Are you ready for the great family caregiver shortage?
The number of potential caregivers available for every person who is at least 80 years old is expected to plummet by 2030 as the older population outpaces the number of younger Americans, according to new research by AARP, the Washington advocacy group for older adults.
That means fewer people will be available to take care of elderly relatives, adding to the pressure on younger family members.
“There are going to be enormous increases in the stress level on those caregivers with less backup and more complications, including higher rates of divorce, in boomer families,” says Don Redfoot, a senior strategic-policy adviser at AARP.
The ratio of people in the most common caregiving age group (45 to 64) to those most likely to need long-term care (80 and over) is expected to fall to 4 to 1 by 2030—compared with more than 7 to 1 in 2010, AARP says.
By 2050, the ratio could drop to less than 3 to 1.
Families are increasingly doing the hard work themselves. Institutional use of long-term care fell by 37% from 1984 to 2004, while the number of older people living on their own or in assisted-living facilities who needed help with two or more daily living activities climbed by two-thirds, according to AARP.
One study funded by the Scan Foundation, a Long Beach, Calif., nonprofit focused on long-term care for older adults, found that more than two-thirds of Americans who are 40 or older expect to rely on their families to help meet their needs.
Family caregivers provided unpaid contributions valued at about $450 billion in unpaid care as of 2009, up from $375 billion in 2007, according to AARP. While that can mean great savings for families, it can come at a big cost.
Informal caregivers find competing demands between caring for loved ones and work. And often they end up cutting back themselves to help make ends meet.
The typical family caregiver is a 49-year-old woman who works while also spending about 20 hours a week providing unpaid care to her mother for nearly five years, according to AARP.
Caregivers spend $8,080 a year on average on out-of-pocket expenses, with one-third providing 30 or more hours of care each week, according to recent research from Genworth Financial, a large long-term-care insurer.
Just over half of caregivers cut discretionary spending, such as dining out, to help cover those expenses. Almost one-third of care recipients cut back on more basic needs, such as groceries.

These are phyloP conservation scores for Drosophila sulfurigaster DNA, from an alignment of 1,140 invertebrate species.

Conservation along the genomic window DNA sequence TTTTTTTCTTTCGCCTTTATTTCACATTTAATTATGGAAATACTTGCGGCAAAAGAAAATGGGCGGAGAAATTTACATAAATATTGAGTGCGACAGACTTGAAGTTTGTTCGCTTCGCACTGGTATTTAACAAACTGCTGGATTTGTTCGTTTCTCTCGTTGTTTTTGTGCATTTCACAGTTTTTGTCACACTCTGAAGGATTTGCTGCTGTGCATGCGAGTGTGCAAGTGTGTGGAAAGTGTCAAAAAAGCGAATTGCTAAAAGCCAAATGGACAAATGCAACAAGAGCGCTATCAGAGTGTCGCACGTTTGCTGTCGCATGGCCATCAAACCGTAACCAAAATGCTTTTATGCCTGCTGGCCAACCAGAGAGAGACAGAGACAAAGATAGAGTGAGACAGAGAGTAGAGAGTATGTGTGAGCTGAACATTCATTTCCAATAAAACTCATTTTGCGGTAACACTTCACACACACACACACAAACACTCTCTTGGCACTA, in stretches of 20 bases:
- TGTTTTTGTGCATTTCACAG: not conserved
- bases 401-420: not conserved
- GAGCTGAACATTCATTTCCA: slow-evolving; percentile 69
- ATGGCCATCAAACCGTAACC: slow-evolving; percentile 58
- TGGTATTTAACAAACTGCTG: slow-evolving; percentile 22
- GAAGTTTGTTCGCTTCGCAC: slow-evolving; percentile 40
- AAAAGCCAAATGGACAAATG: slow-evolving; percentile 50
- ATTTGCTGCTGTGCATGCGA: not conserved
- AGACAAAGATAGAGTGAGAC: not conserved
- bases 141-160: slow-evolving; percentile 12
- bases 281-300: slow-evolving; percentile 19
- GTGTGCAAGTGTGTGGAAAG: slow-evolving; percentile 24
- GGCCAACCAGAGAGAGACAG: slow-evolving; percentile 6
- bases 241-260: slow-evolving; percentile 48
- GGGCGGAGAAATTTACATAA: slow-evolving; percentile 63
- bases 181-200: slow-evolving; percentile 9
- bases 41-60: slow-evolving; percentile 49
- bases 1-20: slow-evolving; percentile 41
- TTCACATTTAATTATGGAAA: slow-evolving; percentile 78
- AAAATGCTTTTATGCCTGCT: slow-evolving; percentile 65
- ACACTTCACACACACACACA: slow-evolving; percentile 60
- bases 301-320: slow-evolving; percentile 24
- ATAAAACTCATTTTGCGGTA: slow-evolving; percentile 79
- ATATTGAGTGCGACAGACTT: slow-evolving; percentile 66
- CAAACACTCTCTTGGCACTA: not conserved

How can families brace themselves for a future with a dearth of free labor among themselves? Here are some strategies.
Take a break. To avoid burnout, families are paying for a breather. Some assisted-living and skilled-nursing facilities offer respite-care programs, through which older adults who are cared for at home can check in for a weekend or longer when a family caregiver needs to leave town.
It is an option that can help a family delay having to use a more expensive assisted-living facility. Adult day-care programs can spot caregivers for a few hours as well.
Social-service agencies, nonprofit groups and long-term-care providers can help families find respite programs, which are available nationwide. A good starting place is the Eldercare Locator, a federal-government service (eldercare.gov; 800-677-1116 ).
Hire a pro. Geriatric-care managers, typically social workers or registered nurses by training, can help you assess your loved one’s needs and arrange in-home or facility care, among other services. They also frequently referee conflicts among siblings weighing options for their parents.
There is a directory, along with a list of questions to ask when hiring someone, at www.caremanager.org, the website of the National Association of Professional Geriatric Care Managers.
Use life insurance. In most cases, owners of life-insurance policies can sell them to life-settlement firms to pay for long-term care. Some adult children caring for their parents are helping their parents cash in to help pay for their care now instead of receiving an inheritance later.
Chris Orestis, chief executive of Life Care Funding in Portland, Maine, frequently works with families of middle-class policyholders with term coverage worth $100,000 on average, he says. The amount they could receive would depend on the policyholder’s age and health status.
Of course, the firm buying the policy keeps a sizable chunk of its value. But a few state lawmakers who have introduced laws to publicize the option have pointed out that it beats surrendering a policy to access government benefits while also giving families more control over how to spend the money.
Check in with the boss. Many large companies offer free information and referral services for caregivers, and some provide caregiving coaches. If your job comes with an employee-assistance program, start there.
Tap a line-of-duty perk. Wartime veterans who served at least 90 days of active military service may qualify for the Department of Veterans Affairs’ aid-and-attendance benefit. It helps pay for long-term care for veterans and their spouses if they meet certain thresholds for medical and financial need.
To find local help to apply, go to www.va.gov. Next, click on “Locations,” then “State Veteran Affairs offices,” “Veterans Service Organizations” or “Regional Benefits Offices.”